At a gathering of education and non-profit leaders, I was asked to facilitate a conversation, to provide a “spark.” The organizers gave me a prompt, a statement as the basis of a short presentation. The prompt queried the effectiveness of networks of institutions to advance change. Do they? The organizers wanted to get the participants to start talking about higher educational organizations and their impact. It is a a more than reasonable request. In fact, considering the time and effort so many of us give to conferences, summits, and networks, it is a valuable question worthy of sustained consideration.
It strikes me that for many of my of colleagues, even though we all may claimed to feel siloed and working independently, higher education provides a rich soil organizations. Looking at things from a broader perspective, we are rife with ways of coming together.
The multitude of disciplinary and functional groupings immediately come to mind. Pick an academic discipline or an academic function, financial aid to IT to businesses offices to advisors, and there is a professional group. Or groups, as many disciplines and functions can support multiple groupings. In similar fashion, there are innumerable groupings based on geographic region, on identity (religion, race, ethnicity, gender). We also have groups and organizations keen to effect a particular change, be it advancing stronger first year of study or improved completion rates. All told, there have to be significantly more higher education related organizations than there are institutions of higher education.
While we may be bowling alone, we invariably head to conferences, organized by something or someone, to talk about it.
All that leads to an interesting question: which higher education organizations have facilitated what significant positive changes? Many have contributed and done things, to be sure, but gauging the impact of any one organization in a particular realm is a difficult, if not impossible, challenge. How have they done it? Is there a recipe, a secret sauce, that makes for an effective academic organization? It is a question beyond the scope of this post.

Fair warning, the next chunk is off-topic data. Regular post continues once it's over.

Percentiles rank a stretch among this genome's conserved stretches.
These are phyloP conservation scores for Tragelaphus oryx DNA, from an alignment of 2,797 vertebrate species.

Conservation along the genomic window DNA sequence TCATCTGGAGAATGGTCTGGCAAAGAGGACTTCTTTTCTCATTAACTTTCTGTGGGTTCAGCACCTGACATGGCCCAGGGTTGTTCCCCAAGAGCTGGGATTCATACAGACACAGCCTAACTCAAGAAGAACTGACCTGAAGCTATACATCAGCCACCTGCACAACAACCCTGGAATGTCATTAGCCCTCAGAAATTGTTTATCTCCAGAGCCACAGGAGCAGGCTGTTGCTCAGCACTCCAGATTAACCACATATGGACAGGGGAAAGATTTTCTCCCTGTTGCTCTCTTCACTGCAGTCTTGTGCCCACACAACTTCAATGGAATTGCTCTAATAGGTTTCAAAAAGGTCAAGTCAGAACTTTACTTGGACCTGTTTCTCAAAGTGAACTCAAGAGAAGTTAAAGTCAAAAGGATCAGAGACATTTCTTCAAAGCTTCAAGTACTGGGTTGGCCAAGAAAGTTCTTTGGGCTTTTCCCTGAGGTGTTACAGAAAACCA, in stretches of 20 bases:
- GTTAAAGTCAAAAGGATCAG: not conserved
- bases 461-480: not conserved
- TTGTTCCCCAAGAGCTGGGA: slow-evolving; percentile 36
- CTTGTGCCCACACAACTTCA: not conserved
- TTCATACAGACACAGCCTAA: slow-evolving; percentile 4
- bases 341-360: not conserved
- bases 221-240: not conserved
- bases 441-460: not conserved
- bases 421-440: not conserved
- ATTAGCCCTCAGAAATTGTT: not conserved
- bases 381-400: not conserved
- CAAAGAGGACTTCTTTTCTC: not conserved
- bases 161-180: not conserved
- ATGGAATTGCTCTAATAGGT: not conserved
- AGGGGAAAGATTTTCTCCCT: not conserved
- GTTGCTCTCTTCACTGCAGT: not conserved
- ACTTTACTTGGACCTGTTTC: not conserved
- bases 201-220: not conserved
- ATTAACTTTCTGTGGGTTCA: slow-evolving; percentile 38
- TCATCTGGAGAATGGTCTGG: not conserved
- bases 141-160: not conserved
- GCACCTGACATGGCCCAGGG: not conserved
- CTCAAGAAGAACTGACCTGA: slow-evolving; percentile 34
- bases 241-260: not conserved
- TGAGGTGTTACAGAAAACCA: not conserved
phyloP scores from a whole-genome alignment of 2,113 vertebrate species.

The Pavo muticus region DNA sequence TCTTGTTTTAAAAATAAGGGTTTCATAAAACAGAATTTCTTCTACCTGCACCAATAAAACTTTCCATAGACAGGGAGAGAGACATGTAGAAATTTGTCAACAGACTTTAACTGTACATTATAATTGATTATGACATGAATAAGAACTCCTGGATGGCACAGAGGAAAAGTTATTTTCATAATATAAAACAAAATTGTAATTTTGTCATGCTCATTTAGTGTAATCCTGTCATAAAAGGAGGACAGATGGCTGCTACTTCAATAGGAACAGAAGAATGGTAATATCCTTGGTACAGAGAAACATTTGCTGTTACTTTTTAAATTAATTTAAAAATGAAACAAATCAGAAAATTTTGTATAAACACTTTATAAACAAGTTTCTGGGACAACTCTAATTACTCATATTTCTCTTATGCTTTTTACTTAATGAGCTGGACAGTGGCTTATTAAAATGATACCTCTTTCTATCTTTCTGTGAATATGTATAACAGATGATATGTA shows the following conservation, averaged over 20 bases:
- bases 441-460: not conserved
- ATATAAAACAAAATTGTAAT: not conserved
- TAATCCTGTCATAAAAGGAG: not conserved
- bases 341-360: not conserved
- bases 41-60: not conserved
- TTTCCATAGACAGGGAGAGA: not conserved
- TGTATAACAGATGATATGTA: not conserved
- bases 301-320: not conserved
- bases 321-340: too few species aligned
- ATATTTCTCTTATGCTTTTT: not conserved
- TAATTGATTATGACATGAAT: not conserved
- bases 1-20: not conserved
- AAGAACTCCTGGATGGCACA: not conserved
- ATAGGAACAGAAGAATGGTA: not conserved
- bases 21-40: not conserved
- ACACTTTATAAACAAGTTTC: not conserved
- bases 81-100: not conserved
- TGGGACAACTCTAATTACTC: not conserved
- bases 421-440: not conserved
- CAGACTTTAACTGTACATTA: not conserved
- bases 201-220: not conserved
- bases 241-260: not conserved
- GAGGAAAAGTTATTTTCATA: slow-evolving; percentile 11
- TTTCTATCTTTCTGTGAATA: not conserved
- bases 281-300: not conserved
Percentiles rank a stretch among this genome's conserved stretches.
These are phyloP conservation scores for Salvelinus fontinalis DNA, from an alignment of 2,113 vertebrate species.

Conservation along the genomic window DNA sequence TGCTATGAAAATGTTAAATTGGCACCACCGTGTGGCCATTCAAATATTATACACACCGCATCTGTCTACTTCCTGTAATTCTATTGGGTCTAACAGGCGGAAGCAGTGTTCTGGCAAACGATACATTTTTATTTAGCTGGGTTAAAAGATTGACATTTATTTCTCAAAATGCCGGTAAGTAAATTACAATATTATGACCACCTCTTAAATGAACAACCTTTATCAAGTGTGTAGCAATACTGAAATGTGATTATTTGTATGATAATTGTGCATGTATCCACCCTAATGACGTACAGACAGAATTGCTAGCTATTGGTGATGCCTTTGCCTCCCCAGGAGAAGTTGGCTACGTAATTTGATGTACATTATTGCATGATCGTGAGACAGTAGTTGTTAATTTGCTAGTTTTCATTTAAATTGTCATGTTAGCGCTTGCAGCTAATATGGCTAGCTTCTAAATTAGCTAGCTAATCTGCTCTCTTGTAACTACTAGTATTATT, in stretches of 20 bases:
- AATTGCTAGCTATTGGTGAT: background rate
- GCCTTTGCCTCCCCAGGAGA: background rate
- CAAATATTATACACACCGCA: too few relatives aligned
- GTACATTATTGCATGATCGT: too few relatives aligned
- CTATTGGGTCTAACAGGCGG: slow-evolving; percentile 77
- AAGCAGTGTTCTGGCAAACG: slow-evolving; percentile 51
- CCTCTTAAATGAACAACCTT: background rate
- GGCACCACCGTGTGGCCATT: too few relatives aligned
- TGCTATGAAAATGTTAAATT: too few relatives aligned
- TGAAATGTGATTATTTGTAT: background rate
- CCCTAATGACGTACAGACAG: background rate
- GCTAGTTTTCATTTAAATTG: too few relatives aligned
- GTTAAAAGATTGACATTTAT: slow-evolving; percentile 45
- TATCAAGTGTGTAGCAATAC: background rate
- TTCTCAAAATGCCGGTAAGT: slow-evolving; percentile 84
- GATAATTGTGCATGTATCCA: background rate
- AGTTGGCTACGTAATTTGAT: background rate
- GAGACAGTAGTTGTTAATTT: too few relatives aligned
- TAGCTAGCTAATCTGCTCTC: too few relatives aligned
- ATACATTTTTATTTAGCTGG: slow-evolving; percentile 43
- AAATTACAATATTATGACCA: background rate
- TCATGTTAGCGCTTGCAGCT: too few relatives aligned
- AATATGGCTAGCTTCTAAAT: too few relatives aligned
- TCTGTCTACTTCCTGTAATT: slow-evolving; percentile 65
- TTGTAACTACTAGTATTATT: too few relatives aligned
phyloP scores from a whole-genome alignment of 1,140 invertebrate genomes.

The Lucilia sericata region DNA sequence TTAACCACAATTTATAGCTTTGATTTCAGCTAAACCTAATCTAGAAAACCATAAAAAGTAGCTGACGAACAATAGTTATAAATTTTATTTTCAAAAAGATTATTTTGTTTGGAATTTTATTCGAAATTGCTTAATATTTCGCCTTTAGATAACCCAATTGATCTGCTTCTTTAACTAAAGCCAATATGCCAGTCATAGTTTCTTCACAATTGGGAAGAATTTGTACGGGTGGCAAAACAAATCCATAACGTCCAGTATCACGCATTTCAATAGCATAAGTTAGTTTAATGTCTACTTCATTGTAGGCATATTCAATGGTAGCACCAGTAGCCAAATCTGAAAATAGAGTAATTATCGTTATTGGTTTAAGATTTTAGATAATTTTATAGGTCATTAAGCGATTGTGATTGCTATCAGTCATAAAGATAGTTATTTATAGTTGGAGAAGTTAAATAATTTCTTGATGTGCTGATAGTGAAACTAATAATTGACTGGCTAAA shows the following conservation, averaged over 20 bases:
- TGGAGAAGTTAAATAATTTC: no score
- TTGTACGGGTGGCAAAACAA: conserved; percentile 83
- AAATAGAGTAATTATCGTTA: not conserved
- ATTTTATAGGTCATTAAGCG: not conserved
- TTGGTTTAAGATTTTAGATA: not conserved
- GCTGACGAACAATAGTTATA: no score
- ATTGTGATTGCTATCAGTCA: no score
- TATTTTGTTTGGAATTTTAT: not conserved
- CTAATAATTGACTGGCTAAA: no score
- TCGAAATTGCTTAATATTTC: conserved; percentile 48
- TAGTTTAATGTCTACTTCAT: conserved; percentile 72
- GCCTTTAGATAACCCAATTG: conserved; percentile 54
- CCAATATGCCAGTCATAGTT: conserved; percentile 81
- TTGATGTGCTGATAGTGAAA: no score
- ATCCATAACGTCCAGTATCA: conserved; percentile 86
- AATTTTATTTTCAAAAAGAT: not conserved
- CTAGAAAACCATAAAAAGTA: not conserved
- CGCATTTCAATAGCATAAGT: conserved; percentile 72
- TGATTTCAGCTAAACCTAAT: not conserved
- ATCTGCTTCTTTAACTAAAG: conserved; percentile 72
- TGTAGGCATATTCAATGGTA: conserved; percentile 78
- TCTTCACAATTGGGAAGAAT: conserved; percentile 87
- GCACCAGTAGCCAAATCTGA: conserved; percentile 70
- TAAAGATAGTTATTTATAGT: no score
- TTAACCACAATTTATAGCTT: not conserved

And why do we join, travel, log in and participate in so many of these groupings? Resume and c.v. bolstering, to be sure, is a factor, as are opportunities to learn and grow. We often wear multiple hats and have multiple professional identities in higher education. Organizations offer the nourishment to keep those identities vibrant. Ending my membership and subscriptions to history journals, as a personal example, was a fraught decision that involved much more than saving money and rationalizing that I could access the journals through my library. It meant, too, that in some way I was no longer thinking of myself as an historian. I have heard versions of that account from many friends and colleagues.
It is more, though, than personal and professional impetus that keep us trying to work together through organizations and groupings. Networks and organizations are necessary, yet perhaps not sufficient players in the development of effective higher education practitioners, units and institutions. They provide invaluable opportunities for us to find like-minded souls, to learn and share. This is essential in higher education. Each of us, each of our units, each of our institutions, has to determine its own best way to meet mission in particular and changing circumstances. What each of us have learned over the years, especially if we have worked in different institutions, is that there is no one best way. Instead, there are many better ways – and even more less effective ways. The only way to comprehend this and to gather the tools and skills is through conversation, study, and more conversation.
The value of networks and organizations in higher education is that they give us opportunities to talk with each other. Real power, especially to effect positive change, is in those conversations, communication and discussions, friendships and debates.
My “spark” at the event was along these lines with an important emphasis on human interaction. I believe that it is the people that makes organizations truly valuable: meaningful dialogue with each other. Journals and long c.v.s are fine, but they are not where the action is. I kept my presentation short, too, making sure that there was time for people to talk to each other.
Don’t just attend the presentation at your next organizational event. Make a friend and a connection. We need each other more than ever.